When I named a character in one of my projects Gabby because the name came to mind due to listening to Jason Cantrell talk about his main character all the time, I decided that I should probably read the book the name came from.
Well, that and the fact that I’ve been chatting with Jason for a while, had never read his work, and actually had him get it up on the NOOK Market particularly so that I could buy it.
In the glory of the Internet, Cantrell is a fellow graduate writing student (though he’s studying at Rowan University, which I suppose I’ll allow) who I have only spoken to via Twitter. He’s an avid blogger and Tweeter (Twitterer? I don’t know the nomenclature here.) and a highly amusing friend to chat with. I’d been hoping to pick up his book for a while, and just hadn’t had the spare cash to do so. When Gabby entered my book seemed like the perfect inspiration.
At first, I was concerned. I’d killed off one of my Gabby’s parents just before I started reading. I was going to feel especially bad if I had a particular connection with the parents, or with Gabby, that make my-Gabby’s world seem a little strange in comparison.
…”Little strange in comparison” was absolutely not what I needed to be worrying about at all.
Manifestation is the perfect example of what I’ve come to know as “magical realism” – a world very much like our own where things that aren’t quite right keep happening. In fact, Manifestation seems to show you exactly how those worlds start. Gabby Palladino is our main character, who is not living the best rendition of her life she could dream for. Her parents won’t listen to her (and often actively ignore or put her down), her sister is stealing the limelight with her ill-begotten baby on the way, and in the first few chapters of the book Gabby runs away from home and is assaulted on the streets.
That’s when things start getting interesting.
Gabby believes in arcana–the magic of the world lost to time, as it were. And as she starts getting massive headaches, along with spontaneous earthquakes, bright and blinding flashes of light wiping out the electricity of the entire city, and other happenings that she can’t quite put to words start happening, Gabby begins to wonder if all this arcana might have something in truth after all.
Throw into the mix Tock Zipporah, an Islander who can’t quite seem to fit in with the world around her but finds a person-to-person connection with Frankie, Gabby’s brother. Tock find Gabby at ground zero and for a time the two work together, but their paths break apart and Tock begins her own very strange journey…one she can’t explain and it’s sure if she has entirely under control. And as she starts realizing how the world around her is reacting to the manifestation of arcana in individuals…she takes a very hard line approach to those who would cast her out for yet another piece of who she is.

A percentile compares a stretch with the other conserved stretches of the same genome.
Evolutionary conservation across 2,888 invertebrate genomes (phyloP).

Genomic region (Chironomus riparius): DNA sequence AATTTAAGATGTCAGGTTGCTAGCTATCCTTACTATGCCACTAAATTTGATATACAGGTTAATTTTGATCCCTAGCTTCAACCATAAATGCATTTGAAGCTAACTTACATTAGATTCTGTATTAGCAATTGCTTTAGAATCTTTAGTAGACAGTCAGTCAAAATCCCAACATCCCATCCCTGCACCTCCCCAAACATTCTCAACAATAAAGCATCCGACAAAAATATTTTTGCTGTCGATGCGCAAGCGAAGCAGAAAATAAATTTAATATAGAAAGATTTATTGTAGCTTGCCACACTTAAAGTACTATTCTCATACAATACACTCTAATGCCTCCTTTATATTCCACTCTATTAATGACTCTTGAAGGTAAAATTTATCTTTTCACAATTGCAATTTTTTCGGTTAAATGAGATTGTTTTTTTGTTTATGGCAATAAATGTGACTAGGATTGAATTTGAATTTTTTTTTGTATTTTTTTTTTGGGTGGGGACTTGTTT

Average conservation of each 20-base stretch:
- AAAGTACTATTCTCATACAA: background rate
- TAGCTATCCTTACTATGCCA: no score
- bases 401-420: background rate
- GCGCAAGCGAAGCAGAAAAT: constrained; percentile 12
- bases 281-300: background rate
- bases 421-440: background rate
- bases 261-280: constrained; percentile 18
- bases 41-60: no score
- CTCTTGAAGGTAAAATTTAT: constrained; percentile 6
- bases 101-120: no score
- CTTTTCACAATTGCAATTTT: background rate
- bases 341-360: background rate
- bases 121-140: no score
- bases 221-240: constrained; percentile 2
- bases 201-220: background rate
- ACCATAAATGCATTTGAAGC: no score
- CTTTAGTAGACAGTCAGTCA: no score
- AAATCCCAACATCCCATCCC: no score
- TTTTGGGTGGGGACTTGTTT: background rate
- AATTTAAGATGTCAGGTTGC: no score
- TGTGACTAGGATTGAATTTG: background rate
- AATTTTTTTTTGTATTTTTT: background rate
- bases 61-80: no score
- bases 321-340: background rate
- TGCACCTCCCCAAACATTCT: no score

Cantrell works his world flawlessly, taking a YA standpoint but never sounding like he’s talking down to his readers. Gabby seems like a very real teenage girl; she’s I believe 15 in the book and she sounds exactly like a 15 year old girl to me. (Perhaps I shouldn’t be, but I’m always pleased and impressed when a male author manages that!) The relationship between her and her parents is alternately heartbreaking and infuriating, as many of us feel about our parents. And while Tock took a while to grow on me, she’s an excellent balance to the rest of the book, and provides a fascinating interaction between her and Gabby.
My two criticisms are relatively minor. The first is simply that the book felt scant. I wanted more of everything. It seemed to gloss over everything, but never get into what was actually happening. I can understand that the limited perspective is accounted to Gabby’s viewpoint, but it was still frustrating. (Hey, I said these were minor!)
The second is in regards to Gabby’s assault. While it is certainly powerful and a very important moment in Gabby’s life and in the context of the book…I’m still not quite sure why it’s there. Gabby’s life is hard enough what with her family life and the headaches and the emergence of the arcana. The addition of an assault seems in place with the events, but it also just looks like adding insult to injury. As it never comes up, Gabby never tells anyone about it, and it doesn’t appear directly linked to any of the events happening, it seems like a gratuitous scene for a particularly unfortunate occurrence.
However, that being said, I also know that Cantrell has a long series of books in the world, so it’s possible that it’s just something that hasn’t come out yet, and that’s absolutely fine. I do think that something needs to make that addressed in the first book to avoid feelings like the above, though.
All in all, a strong beginning point for Cantrell’s career as a writer. I’m eager to see where he goes from here, and to keep reading about Gabby and her world. They’re likable characters and a fascinating world. There’s no end to what he could do.
Rating: **** – Recommended